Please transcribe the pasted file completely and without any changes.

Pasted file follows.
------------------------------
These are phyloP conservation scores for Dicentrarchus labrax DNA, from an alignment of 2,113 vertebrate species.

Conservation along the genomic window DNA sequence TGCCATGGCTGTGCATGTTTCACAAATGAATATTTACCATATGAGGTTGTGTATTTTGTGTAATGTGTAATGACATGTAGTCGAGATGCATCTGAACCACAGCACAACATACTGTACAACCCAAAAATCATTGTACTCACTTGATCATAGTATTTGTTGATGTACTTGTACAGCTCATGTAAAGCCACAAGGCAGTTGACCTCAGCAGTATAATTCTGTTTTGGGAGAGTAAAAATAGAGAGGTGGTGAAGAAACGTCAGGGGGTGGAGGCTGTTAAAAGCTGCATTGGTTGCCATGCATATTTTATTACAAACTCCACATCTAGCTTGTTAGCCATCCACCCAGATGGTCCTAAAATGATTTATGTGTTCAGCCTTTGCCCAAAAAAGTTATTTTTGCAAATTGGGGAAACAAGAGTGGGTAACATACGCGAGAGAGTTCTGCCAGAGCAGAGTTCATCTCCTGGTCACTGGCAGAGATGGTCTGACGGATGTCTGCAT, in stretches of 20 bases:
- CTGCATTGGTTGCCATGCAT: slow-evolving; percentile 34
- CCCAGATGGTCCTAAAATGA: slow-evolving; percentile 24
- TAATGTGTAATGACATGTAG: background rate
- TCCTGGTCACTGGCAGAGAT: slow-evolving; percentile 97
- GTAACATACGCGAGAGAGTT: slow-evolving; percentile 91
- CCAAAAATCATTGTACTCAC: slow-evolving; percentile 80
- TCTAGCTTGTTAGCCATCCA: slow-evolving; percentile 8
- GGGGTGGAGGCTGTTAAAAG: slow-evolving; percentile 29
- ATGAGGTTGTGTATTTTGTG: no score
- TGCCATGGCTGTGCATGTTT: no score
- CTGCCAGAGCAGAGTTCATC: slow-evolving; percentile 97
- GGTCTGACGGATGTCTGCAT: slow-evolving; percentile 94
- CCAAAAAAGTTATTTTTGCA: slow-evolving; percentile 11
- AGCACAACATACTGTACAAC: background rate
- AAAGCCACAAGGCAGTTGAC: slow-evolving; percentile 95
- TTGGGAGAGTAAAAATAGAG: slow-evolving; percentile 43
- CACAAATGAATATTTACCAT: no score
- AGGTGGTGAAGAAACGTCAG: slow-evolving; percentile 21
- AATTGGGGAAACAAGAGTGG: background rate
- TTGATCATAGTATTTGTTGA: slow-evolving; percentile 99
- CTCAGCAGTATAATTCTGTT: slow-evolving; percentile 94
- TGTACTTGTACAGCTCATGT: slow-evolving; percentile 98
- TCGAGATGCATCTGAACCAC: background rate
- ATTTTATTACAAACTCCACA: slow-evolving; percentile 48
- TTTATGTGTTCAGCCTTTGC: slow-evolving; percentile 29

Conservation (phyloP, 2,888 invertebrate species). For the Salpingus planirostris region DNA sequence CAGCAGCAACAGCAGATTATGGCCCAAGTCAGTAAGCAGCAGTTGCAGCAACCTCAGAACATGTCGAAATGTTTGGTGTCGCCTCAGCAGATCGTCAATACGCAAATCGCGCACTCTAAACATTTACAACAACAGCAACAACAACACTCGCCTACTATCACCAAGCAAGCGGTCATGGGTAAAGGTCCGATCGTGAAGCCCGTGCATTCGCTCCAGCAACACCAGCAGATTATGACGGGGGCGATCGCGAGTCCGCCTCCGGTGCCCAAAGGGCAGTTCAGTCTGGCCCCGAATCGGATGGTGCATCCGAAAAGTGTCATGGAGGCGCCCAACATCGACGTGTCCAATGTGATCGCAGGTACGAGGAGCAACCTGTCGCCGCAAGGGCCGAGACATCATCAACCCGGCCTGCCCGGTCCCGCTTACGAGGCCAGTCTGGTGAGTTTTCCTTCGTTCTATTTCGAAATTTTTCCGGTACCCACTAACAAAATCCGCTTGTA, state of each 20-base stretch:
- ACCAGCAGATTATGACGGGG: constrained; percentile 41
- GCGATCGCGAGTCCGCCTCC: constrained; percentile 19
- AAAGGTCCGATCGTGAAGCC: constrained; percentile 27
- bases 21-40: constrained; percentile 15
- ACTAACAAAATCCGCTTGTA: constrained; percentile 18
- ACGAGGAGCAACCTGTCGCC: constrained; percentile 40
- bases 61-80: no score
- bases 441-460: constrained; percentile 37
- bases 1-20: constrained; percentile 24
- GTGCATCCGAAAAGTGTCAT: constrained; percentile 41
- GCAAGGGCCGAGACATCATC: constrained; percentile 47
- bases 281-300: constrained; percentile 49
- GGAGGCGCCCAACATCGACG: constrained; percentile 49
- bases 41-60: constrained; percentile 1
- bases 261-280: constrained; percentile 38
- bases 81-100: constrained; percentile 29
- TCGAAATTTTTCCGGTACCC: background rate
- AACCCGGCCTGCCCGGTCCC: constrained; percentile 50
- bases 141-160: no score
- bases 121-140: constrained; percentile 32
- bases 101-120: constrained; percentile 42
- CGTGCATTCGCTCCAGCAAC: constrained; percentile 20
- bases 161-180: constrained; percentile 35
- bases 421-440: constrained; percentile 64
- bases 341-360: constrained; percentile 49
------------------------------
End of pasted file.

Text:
These are phyloP conservation scores for Dicentrarchus labrax DNA, from an alignment of 2,113 vertebrate species.

Conservation along the genomic window DNA sequence TGCCATGGCTGTGCATGTTTCACAAATGAATATTTACCATATGAGGTTGTGTATTTTGTGTAATGTGTAATGACATGTAGTCGAGATGCATCTGAACCACAGCACAACATACTGTACAACCCAAAAATCATTGTACTCACTTGATCATAGTATTTGTTGATGTACTTGTACAGCTCATGTAAAGCCACAAGGCAGTTGACCTCAGCAGTATAATTCTGTTTTGGGAGAGTAAAAATAGAGAGGTGGTGAAGAAACGTCAGGGGGTGGAGGCTGTTAAAAGCTGCATTGGTTGCCATGCATATTTTATTACAAACTCCACATCTAGCTTGTTAGCCATCCACCCAGATGGTCCTAAAATGATTTATGTGTTCAGCCTTTGCCCAAAAAAGTTATTTTTGCAAATTGGGGAAACAAGAGTGGGTAACATACGCGAGAGAGTTCTGCCAGAGCAGAGTTCATCTCCTGGTCACTGGCAGAGATGGTCTGACGGATGTCTGCAT, in stretches of 20 bases:
- CTGCATTGGTTGCCATGCAT: slow-evolving; percentile 34
- CCCAGATGGTCCTAAAATGA: slow-evolving; percentile 24
- TAATGTGTAATGACATGTAG: background rate
- TCCTGGTCACTGGCAGAGAT: slow-evolving; percentile 97
- GTAACATACGCGAGAGAGTT: slow-evolving; percentile 91
- CCAAAAATCATTGTACTCAC: slow-evolving; percentile 80
- TCTAGCTTGTTAGCCATCCA: slow-evolving; percentile 8
- GGGGTGGAGGCTGTTAAAAG: slow-evolving; percentile 29
- ATGAGGTTGTGTATTTTGTG: no score
- TGCCATGGCTGTGCATGTTT: no score
- CTGCCAGAGCAGAGTTCATC: slow-evolving; percentile 97
- GGTCTGACGGATGTCTGCAT: slow-evolving; percentile 94
- CCAAAAAAGTTATTTTTGCA: slow-evolving; percentile 11
- AGCACAACATACTGTACAAC: background rate
- AAAGCCACAAGGCAGTTGAC: slow-evolving; percentile 95
- TTGGGAGAGTAAAAATAGAG: slow-evolving; percentile 43
- CACAAATGAATATTTACCAT: no score
- AGGTGGTGAAGAAACGTCAG: slow-evolving; percentile 21
- AATTGGGGAAACAAGAGTGG: background rate
- TTGATCATAGTATTTGTTGA: slow-evolving; percentile 99
- CTCAGCAGTATAATTCTGTT: slow-evolving; percentile 94
- TGTACTTGTACAGCTCATGT: slow-evolving; percentile 98
- TCGAGATGCATCTGAACCAC: background rate
- ATTTTATTACAAACTCCACA: slow-evolving; percentile 48
- TTTATGTGTTCAGCCTTTGC: slow-evolving; percentile 29

Conservation (phyloP, 2,888 invertebrate species). For the Salpingus planirostris region DNA sequence CAGCAGCAACAGCAGATTATGGCCCAAGTCAGTAAGCAGCAGTTGCAGCAACCTCAGAACATGTCGAAATGTTTGGTGTCGCCTCAGCAGATCGTCAATACGCAAATCGCGCACTCTAAACATTTACAACAACAGCAACAACAACACTCGCCTACTATCACCAAGCAAGCGGTCATGGGTAAAGGTCCGATCGTGAAGCCCGTGCATTCGCTCCAGCAACACCAGCAGATTATGACGGGGGCGATCGCGAGTCCGCCTCCGGTGCCCAAAGGGCAGTTCAGTCTGGCCCCGAATCGGATGGTGCATCCGAAAAGTGTCATGGAGGCGCCCAACATCGACGTGTCCAATGTGATCGCAGGTACGAGGAGCAACCTGTCGCCGCAAGGGCCGAGACATCATCAACCCGGCCTGCCCGGTCCCGCTTACGAGGCCAGTCTGGTGAGTTTTCCTTCGTTCTATTTCGAAATTTTTCCGGTACCCACTAACAAAATCCGCTTGTA, state of each 20-base stretch:
- ACCAGCAGATTATGACGGGG: constrained; percentile 41
- GCGATCGCGAGTCCGCCTCC: constrained; percentile 19
- AAAGGTCCGATCGTGAAGCC: constrained; percentile 27
- bases 21-40: constrained; percentile 15
- ACTAACAAAATCCGCTTGTA: constrained; percentile 18
- ACGAGGAGCAACCTGTCGCC: constrained; percentile 40
- bases 61-80: no score
- bases 441-460: constrained; percentile 37
- bases 1-20: constrained; percentile 24
- GTGCATCCGAAAAGTGTCAT: constrained; percentile 41
- GCAAGGGCCGAGACATCATC: constrained; percentile 47
- bases 281-300: constrained; percentile 49
- GGAGGCGCCCAACATCGACG: constrained; percentile 49
- bases 41-60: constrained; percentile 1
- bases 261-280: constrained; percentile 38
- bases 81-100: constrained; percentile 29
- TCGAAATTTTTCCGGTACCC: background rate
- AACCCGGCCTGCCCGGTCCC: constrained; percentile 50
- bases 141-160: no score
- bases 121-140: constrained; percentile 32
- bases 101-120: constrained; percentile 42
- CGTGCATTCGCTCCAGCAAC: constrained; percentile 20
- bases 161-180: constrained; percentile 35
- bases 421-440: constrained; percentile 64
- bases 341-360: constrained; percentile 49